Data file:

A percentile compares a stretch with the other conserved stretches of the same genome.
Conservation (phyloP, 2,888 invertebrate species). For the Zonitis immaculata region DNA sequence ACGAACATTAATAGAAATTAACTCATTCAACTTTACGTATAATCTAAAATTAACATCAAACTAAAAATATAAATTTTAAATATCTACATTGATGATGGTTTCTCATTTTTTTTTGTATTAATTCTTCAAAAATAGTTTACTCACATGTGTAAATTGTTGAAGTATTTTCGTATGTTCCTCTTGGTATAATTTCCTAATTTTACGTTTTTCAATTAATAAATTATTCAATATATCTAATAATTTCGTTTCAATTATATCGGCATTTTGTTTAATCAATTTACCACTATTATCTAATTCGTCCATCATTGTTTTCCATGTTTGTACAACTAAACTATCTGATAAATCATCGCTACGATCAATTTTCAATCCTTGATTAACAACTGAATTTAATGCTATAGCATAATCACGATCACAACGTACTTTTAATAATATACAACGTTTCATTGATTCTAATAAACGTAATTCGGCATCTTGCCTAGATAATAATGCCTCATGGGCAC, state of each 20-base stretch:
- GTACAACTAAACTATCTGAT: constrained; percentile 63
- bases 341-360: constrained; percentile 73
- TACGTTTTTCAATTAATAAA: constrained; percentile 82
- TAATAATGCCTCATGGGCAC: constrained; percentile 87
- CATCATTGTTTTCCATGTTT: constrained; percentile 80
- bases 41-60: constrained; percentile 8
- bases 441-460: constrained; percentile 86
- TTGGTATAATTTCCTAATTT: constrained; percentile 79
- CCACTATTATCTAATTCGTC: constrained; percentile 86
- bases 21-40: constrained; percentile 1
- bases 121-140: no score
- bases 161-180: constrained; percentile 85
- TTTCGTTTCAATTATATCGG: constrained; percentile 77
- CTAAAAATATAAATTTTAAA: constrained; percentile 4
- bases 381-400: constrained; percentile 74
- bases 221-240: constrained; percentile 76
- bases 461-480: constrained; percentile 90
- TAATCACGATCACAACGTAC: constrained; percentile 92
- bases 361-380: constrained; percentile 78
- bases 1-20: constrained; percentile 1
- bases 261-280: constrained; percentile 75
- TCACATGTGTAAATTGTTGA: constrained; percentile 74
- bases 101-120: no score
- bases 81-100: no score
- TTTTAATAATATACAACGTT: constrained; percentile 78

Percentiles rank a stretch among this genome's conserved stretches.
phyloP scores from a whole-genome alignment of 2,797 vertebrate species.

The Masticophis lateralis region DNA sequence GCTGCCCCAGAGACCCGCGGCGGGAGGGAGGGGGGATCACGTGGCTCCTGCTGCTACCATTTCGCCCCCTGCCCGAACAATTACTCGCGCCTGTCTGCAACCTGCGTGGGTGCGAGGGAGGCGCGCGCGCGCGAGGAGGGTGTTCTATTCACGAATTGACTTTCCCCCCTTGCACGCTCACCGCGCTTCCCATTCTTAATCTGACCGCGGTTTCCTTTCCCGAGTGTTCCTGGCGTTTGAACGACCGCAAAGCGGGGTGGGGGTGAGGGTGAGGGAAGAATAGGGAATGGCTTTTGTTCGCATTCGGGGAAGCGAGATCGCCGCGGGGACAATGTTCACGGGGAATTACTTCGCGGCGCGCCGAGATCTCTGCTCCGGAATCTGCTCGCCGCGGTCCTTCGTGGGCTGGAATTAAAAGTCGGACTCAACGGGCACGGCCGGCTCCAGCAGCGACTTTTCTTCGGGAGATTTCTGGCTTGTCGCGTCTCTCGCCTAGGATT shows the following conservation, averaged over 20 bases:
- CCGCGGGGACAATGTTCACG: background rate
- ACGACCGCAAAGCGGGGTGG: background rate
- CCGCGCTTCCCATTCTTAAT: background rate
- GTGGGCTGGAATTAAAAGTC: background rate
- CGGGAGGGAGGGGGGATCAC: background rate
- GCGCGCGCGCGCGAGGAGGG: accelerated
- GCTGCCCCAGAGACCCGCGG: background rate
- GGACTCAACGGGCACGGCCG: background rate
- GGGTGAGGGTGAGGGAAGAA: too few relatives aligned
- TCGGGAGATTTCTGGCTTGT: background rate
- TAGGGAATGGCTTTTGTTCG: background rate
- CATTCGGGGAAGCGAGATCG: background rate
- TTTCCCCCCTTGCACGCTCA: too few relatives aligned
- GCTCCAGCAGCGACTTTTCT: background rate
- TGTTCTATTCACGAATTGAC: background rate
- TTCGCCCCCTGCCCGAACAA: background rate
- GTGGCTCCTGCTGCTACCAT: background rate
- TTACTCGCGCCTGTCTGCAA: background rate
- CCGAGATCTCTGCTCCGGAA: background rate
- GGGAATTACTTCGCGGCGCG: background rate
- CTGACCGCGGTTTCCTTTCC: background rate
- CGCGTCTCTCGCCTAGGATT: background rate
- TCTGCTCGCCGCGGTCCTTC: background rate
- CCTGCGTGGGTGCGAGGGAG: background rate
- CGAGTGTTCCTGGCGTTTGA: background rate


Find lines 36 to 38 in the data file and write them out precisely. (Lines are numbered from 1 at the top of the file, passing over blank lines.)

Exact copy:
- GCGCGCGCGCGCGAGGAGGG: accelerated
- GCTGCCCCAGAGACCCGCGG: background rate
- GGACTCAACGGGCACGGCCG: background rate